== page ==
The basic strategy is to build a large portfolio of some of the newest hotels with well-known brand names. In fact, the average effective age (time since construction or most recent renovation) of Apple Hospitality's properties is just four years. This has led to strong margins and relatively low volatility -- the company's profit margins are among the highest of its peers.

Source: Apple Hospitality REIT presentation

One reason I particularly like the company's business model is that while all of the hotels are operated by third-party managers, most of them have their management fees directly tied to the performance of the hotels, or will be transitioning to such an arrangement shortly. This incentivized fee structure should help maximize the potential of Apple Hospitality's properties. Additionally, CBRE Hotels Americas Research projects that hotel demand and revenue growth will increase through at least 2018, so there should be plenty of opportunities for strong performance going forward.

While Apple Hospitality REIT's history is limited -- like CareTrust, the company has only been around in its present form since 2014 -- things are looking good so far. During the second quarter of 2016, the company's comparable revenue grew by more than 5% year-over-year, and EBITDA grew by 11.6% on improving margins. The company's $1.20 annual dividend (6.6% yield) is paid in monthly installments, and the stock trades for an extremely low valuation of just 10.6 times TTM FFO.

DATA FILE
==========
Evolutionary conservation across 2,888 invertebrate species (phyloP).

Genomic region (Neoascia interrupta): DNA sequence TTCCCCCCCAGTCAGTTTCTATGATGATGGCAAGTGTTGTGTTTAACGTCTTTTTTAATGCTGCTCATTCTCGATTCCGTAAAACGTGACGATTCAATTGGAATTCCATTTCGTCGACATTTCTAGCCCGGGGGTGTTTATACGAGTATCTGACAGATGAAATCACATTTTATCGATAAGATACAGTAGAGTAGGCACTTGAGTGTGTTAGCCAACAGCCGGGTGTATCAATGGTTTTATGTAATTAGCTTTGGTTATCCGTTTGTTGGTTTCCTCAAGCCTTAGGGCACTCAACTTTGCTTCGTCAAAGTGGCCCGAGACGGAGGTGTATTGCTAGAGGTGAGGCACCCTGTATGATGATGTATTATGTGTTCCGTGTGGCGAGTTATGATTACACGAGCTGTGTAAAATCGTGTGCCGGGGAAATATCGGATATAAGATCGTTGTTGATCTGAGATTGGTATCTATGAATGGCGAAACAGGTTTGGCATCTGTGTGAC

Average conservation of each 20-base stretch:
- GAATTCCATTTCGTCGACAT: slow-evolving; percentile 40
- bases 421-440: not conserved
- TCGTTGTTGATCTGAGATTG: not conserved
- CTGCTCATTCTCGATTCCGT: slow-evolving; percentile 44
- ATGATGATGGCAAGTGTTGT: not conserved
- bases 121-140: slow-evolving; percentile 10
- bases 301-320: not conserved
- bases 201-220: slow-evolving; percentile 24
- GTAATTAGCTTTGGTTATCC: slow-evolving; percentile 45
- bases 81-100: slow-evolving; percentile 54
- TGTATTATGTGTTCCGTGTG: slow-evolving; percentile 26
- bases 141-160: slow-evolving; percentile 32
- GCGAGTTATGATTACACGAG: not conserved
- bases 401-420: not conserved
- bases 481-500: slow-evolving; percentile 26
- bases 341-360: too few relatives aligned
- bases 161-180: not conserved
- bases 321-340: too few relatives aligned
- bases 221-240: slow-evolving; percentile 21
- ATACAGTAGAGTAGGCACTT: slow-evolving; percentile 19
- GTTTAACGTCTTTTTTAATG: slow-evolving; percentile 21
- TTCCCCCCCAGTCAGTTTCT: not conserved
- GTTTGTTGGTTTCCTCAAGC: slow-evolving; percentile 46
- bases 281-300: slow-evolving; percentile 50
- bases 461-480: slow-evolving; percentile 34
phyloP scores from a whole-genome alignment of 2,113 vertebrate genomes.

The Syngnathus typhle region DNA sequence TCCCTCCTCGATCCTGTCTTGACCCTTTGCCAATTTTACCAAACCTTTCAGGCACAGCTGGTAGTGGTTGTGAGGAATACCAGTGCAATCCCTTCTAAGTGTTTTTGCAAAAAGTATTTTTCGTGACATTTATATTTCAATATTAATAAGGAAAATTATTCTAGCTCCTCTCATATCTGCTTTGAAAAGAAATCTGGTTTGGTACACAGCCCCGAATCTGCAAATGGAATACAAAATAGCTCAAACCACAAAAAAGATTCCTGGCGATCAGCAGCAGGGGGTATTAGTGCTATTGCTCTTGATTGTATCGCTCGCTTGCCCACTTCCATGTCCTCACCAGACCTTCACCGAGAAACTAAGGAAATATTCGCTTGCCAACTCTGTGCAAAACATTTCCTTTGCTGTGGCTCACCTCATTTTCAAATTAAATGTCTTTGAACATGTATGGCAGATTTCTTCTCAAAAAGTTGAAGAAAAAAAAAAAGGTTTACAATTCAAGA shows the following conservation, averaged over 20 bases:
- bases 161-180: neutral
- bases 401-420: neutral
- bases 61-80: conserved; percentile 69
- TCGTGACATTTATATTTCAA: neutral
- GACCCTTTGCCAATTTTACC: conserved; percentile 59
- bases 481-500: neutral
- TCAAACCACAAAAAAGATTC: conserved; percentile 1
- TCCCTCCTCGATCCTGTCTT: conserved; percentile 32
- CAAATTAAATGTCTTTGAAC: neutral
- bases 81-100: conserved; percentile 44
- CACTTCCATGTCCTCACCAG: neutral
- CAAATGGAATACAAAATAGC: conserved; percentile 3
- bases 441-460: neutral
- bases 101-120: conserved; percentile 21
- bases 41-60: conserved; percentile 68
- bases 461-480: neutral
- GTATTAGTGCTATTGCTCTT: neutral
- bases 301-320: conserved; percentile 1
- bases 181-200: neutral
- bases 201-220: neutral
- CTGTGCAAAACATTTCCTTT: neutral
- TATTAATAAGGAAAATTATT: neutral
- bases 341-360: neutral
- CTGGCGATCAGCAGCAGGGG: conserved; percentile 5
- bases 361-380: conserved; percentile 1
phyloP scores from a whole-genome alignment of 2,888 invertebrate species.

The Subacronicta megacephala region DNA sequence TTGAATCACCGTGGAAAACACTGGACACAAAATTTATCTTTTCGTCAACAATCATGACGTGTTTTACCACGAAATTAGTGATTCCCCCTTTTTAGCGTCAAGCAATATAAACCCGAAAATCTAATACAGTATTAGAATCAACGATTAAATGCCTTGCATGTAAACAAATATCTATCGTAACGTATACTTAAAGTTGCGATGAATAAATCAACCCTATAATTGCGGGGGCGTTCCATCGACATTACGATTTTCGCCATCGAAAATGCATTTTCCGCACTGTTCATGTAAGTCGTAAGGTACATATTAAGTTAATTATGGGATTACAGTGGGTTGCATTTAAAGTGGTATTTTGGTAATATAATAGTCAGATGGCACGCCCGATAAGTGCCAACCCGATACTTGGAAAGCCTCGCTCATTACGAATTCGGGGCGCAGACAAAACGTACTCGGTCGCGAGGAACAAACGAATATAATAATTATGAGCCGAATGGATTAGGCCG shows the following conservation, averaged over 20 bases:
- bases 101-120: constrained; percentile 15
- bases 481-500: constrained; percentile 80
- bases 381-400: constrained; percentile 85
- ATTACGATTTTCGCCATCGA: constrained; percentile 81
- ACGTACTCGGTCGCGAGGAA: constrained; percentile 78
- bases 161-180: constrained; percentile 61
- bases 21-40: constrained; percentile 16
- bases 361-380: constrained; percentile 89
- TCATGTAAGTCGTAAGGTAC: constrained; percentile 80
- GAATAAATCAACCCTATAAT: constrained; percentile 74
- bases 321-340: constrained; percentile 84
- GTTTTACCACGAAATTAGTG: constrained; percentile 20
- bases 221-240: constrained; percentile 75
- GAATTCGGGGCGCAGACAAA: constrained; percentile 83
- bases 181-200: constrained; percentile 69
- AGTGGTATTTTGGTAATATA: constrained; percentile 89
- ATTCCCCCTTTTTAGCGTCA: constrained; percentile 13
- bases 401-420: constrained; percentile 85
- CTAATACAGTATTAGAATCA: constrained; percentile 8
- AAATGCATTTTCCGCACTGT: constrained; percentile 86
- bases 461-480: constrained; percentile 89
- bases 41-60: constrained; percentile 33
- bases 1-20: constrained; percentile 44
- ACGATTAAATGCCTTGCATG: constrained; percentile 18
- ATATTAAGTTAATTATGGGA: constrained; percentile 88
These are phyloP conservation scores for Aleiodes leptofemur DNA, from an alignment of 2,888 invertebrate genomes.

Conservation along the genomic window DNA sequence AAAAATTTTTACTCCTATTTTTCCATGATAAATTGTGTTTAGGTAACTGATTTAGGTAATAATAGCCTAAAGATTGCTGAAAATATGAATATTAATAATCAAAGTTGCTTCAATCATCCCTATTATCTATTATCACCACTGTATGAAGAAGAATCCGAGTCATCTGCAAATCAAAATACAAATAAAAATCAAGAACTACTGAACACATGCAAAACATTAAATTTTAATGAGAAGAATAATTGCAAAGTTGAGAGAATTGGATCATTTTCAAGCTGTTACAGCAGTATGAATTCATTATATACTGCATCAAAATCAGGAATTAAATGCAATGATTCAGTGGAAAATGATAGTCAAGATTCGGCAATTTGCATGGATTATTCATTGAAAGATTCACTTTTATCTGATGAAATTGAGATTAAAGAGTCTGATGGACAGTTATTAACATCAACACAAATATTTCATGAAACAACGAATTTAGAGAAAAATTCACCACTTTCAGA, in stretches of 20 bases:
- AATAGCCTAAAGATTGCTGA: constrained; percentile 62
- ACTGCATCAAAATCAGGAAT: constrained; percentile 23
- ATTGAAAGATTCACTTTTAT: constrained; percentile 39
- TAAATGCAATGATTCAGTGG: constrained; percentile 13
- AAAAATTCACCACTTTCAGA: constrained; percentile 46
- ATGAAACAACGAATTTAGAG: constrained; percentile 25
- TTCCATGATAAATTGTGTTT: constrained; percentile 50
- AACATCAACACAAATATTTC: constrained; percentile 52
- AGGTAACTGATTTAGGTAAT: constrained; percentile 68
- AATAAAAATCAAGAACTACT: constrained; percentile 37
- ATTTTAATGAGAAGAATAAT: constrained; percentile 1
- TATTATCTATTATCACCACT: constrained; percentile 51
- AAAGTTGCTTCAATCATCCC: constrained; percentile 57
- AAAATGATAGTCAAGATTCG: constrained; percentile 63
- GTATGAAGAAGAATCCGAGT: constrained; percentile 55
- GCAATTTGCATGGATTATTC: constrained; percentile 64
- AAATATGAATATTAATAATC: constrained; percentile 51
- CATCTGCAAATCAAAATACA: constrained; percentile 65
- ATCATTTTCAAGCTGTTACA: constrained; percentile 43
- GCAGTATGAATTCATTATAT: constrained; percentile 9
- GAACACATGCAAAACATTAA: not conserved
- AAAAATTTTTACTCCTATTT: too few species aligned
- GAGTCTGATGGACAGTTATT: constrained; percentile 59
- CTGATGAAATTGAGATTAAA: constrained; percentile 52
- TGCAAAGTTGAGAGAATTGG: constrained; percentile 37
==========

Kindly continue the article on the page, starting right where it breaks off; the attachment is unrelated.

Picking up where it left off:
The bottom line

Investors should keep in mind that smaller REITs like these trade for much cheaper valuations than their larger peers for a reason: They come with more risk. Smaller REITs are more reliant on the performance of individual properties, geographical areas, and tenants, and tend to have somewhat higher debt levels.

However, their reward potential can be much greater. Both of these companies pay generous dividends that don't utilize most of the funds available for distribution, and their revenues are growing at impressive rates. To sum it up, these two little-known REITs could be great additions to the portfolio of any dividend-seeking investor.

A secret billion-dollar stock opportunity
The world's biggest tech company forgot to show you something, but a few Wall Street analysts and the Fool didn't miss a beat: There's a small company that's powering their brand-new gadgets and the coming revolution in technology. And we think its stock price has nearly unlimited room to run for early in-the-know investors! To be one of them, just click here.

Matthew Frankel owns shares of CareTrust REIT, HCP, and Welltower. The Motley Fool owns shares of and recommends Marriott International. The Motley Fool owns shares of CareTrust REIT. The Motley Fool recommends Welltower. Try any of our Foolish newsletter services free for 30 days. We Fools may not all hold the same opinions, but we all believe that considering a diverse range of insights makes us better investors. The Motley Fool has a disclosure policy.